In addition to infection of immunocompetent people, immunocompromised populations have increased susceptibility to MERS-CoV. Infection begins with symptoms that are remarkably similar to a cold, but may progress to gastrointestinal symptoms, myalgia, shortness of breath, general malaise, abdominal pain, wheezing, palpitations, and confusion [20,22,23,24]. Severe disease can result in hospitalization and is associated with acute respiratory distress syndrome (ARDS, a severe respiratory disease resulting from widespread sepsis), lung injury, and requirement of mechanical ventilation due to respiratory failure. Abnormal chest examination results are also commonly noted such as inflammatory lung infiltrates, alveolar collapse, or interstitial thickening of the lung lining [25]. Follow-up chest radiographs of laboratory-confirmed positive individuals have shown lung fibrosis, and pleural thickening [26]. Blood tests of these patients also showed elevated lactate dehydrogenase levels after recovery.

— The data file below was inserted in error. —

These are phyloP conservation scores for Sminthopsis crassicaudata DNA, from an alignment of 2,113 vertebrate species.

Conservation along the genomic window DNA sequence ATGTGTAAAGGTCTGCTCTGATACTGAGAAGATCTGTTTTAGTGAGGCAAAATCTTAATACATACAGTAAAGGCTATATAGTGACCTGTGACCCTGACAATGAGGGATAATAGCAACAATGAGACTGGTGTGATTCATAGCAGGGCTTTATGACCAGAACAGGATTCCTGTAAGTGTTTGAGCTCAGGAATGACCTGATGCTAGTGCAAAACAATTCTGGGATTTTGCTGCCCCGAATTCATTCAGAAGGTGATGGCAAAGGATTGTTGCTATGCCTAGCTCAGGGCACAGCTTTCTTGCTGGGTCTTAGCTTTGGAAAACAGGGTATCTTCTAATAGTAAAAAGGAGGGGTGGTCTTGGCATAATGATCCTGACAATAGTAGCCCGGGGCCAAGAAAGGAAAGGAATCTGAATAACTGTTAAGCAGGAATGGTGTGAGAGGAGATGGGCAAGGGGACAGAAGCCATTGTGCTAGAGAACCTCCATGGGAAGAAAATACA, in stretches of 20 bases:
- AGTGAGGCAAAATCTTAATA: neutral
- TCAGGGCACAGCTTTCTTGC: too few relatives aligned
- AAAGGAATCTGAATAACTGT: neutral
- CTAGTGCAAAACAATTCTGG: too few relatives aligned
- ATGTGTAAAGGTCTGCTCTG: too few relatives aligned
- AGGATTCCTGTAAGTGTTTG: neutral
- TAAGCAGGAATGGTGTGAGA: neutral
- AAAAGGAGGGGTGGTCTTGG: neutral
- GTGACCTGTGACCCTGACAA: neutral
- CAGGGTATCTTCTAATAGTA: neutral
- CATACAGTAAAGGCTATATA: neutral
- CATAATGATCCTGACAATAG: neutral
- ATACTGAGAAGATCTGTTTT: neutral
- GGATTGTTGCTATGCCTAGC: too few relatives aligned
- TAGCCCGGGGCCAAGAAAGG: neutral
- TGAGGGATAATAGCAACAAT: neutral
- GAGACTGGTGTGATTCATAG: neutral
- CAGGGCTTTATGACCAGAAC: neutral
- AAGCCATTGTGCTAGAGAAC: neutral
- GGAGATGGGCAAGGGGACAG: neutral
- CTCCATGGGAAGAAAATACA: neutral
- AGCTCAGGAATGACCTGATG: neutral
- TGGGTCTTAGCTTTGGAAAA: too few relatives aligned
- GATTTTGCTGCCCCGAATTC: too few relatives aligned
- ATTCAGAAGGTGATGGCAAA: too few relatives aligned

Once the patient has begun showing symptoms, diagnosis presents several distinct challenges. The gold standard for diagnosis of an active MERS-CoV infection is by Real Time Polymerase Chain Reactions (RT-PCR), confirming viral identity by using a well-annotated gene such as the nucleocapsid [27]. While whole blood and plasma can also show active infection of MERS-CoV, respiratory samples are typically used for nucleic acid-based tests and utilize RNA extracted from nasopharyngeal swabs, bronchoalveolar lavage, and tracheal aspirates, among others [27]. After active infection, individuals may be examined for seroconversion suggestive of MERS-CoV infection or exposure. Serology tests include Enzyme-Linked Immunosorbant Assay (i.e., ELISA), and whole virus indirect fluorescent antibody (IFA) testing [27]. Many of these isolation and identification methods begin with a viral culture grown from a clinical isolate (i.e., sputum or respiratory samples isolated from the patient), elongating the wait time for results. This long wait period makes these current diagnostics laborious and time-consuming, precluding rapid turnaround of results, which is more problematic for severely ill patients and poses further problems for nosocomial transmission. Serology tests can detect antibodies present due to previous infections, but this is less useful to identify an active infection [27,28]. Patients who have been actively infected with MERS-CoV could be tested again post-infection and documented for seroconversion, which would be helpful for contact tracing as well as future epidemiological tracking and surveillance. PCR detection and serology testing are vital components to outbreak management and epidemiological tracking, by showing infection patterns and identifying potential risk factors, which can be used by health policy makers or for disease tracking during future outbreaks. However, concerns have been raised regarding the lack of standardization of sample collection, analysis, and data availability post-outbreak, which contribute to the previously discussed information gap in MERS epidemiological analyses [29].